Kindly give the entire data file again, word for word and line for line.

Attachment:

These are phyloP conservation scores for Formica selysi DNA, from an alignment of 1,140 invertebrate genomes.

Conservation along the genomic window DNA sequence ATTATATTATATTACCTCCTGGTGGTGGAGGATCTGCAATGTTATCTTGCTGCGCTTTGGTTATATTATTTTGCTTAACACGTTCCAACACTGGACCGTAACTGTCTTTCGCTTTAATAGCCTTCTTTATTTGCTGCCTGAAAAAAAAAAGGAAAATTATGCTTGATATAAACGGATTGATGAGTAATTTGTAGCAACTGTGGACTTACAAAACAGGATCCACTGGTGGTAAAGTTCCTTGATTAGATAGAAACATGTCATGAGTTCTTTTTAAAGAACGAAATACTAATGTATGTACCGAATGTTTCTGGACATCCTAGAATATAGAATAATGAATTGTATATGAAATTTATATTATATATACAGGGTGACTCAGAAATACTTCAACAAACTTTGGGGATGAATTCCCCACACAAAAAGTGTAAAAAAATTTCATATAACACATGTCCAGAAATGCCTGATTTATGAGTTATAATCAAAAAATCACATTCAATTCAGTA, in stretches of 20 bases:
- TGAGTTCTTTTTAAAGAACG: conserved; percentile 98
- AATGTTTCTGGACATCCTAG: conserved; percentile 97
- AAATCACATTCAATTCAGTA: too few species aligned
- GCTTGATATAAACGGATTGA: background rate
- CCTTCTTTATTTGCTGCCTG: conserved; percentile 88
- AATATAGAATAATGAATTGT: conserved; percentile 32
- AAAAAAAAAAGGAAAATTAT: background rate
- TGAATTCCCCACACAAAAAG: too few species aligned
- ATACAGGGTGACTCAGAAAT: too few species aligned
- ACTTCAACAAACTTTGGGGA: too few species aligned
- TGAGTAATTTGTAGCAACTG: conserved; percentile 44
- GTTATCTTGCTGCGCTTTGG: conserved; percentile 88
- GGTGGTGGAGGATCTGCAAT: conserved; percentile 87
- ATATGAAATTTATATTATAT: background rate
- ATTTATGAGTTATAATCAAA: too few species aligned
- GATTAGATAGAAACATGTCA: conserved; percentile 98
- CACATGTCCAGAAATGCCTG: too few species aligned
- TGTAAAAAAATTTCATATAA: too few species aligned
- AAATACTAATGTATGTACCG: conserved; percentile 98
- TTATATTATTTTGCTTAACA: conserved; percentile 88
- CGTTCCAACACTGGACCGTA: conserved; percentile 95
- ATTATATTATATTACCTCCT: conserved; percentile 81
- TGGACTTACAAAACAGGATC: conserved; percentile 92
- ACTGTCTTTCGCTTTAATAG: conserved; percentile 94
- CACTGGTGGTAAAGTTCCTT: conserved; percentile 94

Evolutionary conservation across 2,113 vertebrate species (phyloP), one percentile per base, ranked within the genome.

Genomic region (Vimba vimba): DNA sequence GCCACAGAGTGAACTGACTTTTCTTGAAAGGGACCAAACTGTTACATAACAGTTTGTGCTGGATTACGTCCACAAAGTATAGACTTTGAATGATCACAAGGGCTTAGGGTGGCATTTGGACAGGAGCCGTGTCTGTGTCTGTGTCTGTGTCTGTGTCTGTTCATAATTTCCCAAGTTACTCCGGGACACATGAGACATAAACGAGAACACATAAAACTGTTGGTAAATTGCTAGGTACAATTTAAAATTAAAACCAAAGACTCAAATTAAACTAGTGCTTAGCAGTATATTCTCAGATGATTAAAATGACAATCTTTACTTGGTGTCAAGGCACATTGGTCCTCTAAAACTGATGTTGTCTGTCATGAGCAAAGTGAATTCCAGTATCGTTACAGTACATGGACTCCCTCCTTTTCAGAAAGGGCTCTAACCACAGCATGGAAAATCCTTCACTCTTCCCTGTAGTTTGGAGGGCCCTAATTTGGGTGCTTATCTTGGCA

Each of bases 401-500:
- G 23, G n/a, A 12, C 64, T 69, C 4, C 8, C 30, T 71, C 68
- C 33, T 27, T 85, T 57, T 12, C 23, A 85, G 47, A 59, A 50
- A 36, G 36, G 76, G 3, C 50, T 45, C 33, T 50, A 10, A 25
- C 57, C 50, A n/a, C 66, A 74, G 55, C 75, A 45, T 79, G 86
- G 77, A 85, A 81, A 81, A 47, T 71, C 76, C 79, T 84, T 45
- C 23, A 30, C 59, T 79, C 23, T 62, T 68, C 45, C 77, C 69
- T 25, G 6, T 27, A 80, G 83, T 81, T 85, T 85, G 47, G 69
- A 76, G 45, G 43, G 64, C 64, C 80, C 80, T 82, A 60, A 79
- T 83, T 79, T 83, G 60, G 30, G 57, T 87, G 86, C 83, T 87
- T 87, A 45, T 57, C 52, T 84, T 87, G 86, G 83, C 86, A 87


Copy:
These are phyloP conservation scores for Formica selysi DNA, from an alignment of 1,140 invertebrate genomes.

Conservation along the genomic window DNA sequence ATTATATTATATTACCTCCTGGTGGTGGAGGATCTGCAATGTTATCTTGCTGCGCTTTGGTTATATTATTTTGCTTAACACGTTCCAACACTGGACCGTAACTGTCTTTCGCTTTAATAGCCTTCTTTATTTGCTGCCTGAAAAAAAAAAGGAAAATTATGCTTGATATAAACGGATTGATGAGTAATTTGTAGCAACTGTGGACTTACAAAACAGGATCCACTGGTGGTAAAGTTCCTTGATTAGATAGAAACATGTCATGAGTTCTTTTTAAAGAACGAAATACTAATGTATGTACCGAATGTTTCTGGACATCCTAGAATATAGAATAATGAATTGTATATGAAATTTATATTATATATACAGGGTGACTCAGAAATACTTCAACAAACTTTGGGGATGAATTCCCCACACAAAAAGTGTAAAAAAATTTCATATAACACATGTCCAGAAATGCCTGATTTATGAGTTATAATCAAAAAATCACATTCAATTCAGTA, in stretches of 20 bases:
- TGAGTTCTTTTTAAAGAACG: conserved; percentile 98
- AATGTTTCTGGACATCCTAG: conserved; percentile 97
- AAATCACATTCAATTCAGTA: too few species aligned
- GCTTGATATAAACGGATTGA: background rate
- CCTTCTTTATTTGCTGCCTG: conserved; percentile 88
- AATATAGAATAATGAATTGT: conserved; percentile 32
- AAAAAAAAAAGGAAAATTAT: background rate
- TGAATTCCCCACACAAAAAG: too few species aligned
- ATACAGGGTGACTCAGAAAT: too few species aligned
- ACTTCAACAAACTTTGGGGA: too few species aligned
- TGAGTAATTTGTAGCAACTG: conserved; percentile 44
- GTTATCTTGCTGCGCTTTGG: conserved; percentile 88
- GGTGGTGGAGGATCTGCAAT: conserved; percentile 87
- ATATGAAATTTATATTATAT: background rate
- ATTTATGAGTTATAATCAAA: too few species aligned
- GATTAGATAGAAACATGTCA: conserved; percentile 98
- CACATGTCCAGAAATGCCTG: too few species aligned
- TGTAAAAAAATTTCATATAA: too few species aligned
- AAATACTAATGTATGTACCG: conserved; percentile 98
- TTATATTATTTTGCTTAACA: conserved; percentile 88
- CGTTCCAACACTGGACCGTA: conserved; percentile 95
- ATTATATTATATTACCTCCT: conserved; percentile 81
- TGGACTTACAAAACAGGATC: conserved; percentile 92
- ACTGTCTTTCGCTTTAATAG: conserved; percentile 94
- CACTGGTGGTAAAGTTCCTT: conserved; percentile 94

Evolutionary conservation across 2,113 vertebrate species (phyloP), one percentile per base, ranked within the genome.

Genomic region (Vimba vimba): DNA sequence GCCACAGAGTGAACTGACTTTTCTTGAAAGGGACCAAACTGTTACATAACAGTTTGTGCTGGATTACGTCCACAAAGTATAGACTTTGAATGATCACAAGGGCTTAGGGTGGCATTTGGACAGGAGCCGTGTCTGTGTCTGTGTCTGTGTCTGTGTCTGTTCATAATTTCCCAAGTTACTCCGGGACACATGAGACATAAACGAGAACACATAAAACTGTTGGTAAATTGCTAGGTACAATTTAAAATTAAAACCAAAGACTCAAATTAAACTAGTGCTTAGCAGTATATTCTCAGATGATTAAAATGACAATCTTTACTTGGTGTCAAGGCACATTGGTCCTCTAAAACTGATGTTGTCTGTCATGAGCAAAGTGAATTCCAGTATCGTTACAGTACATGGACTCCCTCCTTTTCAGAAAGGGCTCTAACCACAGCATGGAAAATCCTTCACTCTTCCCTGTAGTTTGGAGGGCCCTAATTTGGGTGCTTATCTTGGCA

Each of bases 401-500:
- G 23, G n/a, A 12, C 64, T 69, C 4, C 8, C 30, T 71, C 68
- C 33, T 27, T 85, T 57, T 12, C 23, A 85, G 47, A 59, A 50
- A 36, G 36, G 76, G 3, C 50, T 45, C 33, T 50, A 10, A 25
- C 57, C 50, A n/a, C 66, A 74, G 55, C 75, A 45, T 79, G 86
- G 77, A 85, A 81, A 81, A 47, T 71, C 76, C 79, T 84, T 45
- C 23, A 30, C 59, T 79, C 23, T 62, T 68, C 45, C 77, C 69
- T 25, G 6, T 27, A 80, G 83, T 81, T 85, T 85, G 47, G 69
- A 76, G 45, G 43, G 64, C 64, C 80, C 80, T 82, A 60, A 79
- T 83, T 79, T 83, G 60, G 30, G 57, T 87, G 86, C 83, T 87
- T 87, A 45, T 57, C 52, T 84, T 87, G 86, G 83, C 86, A 87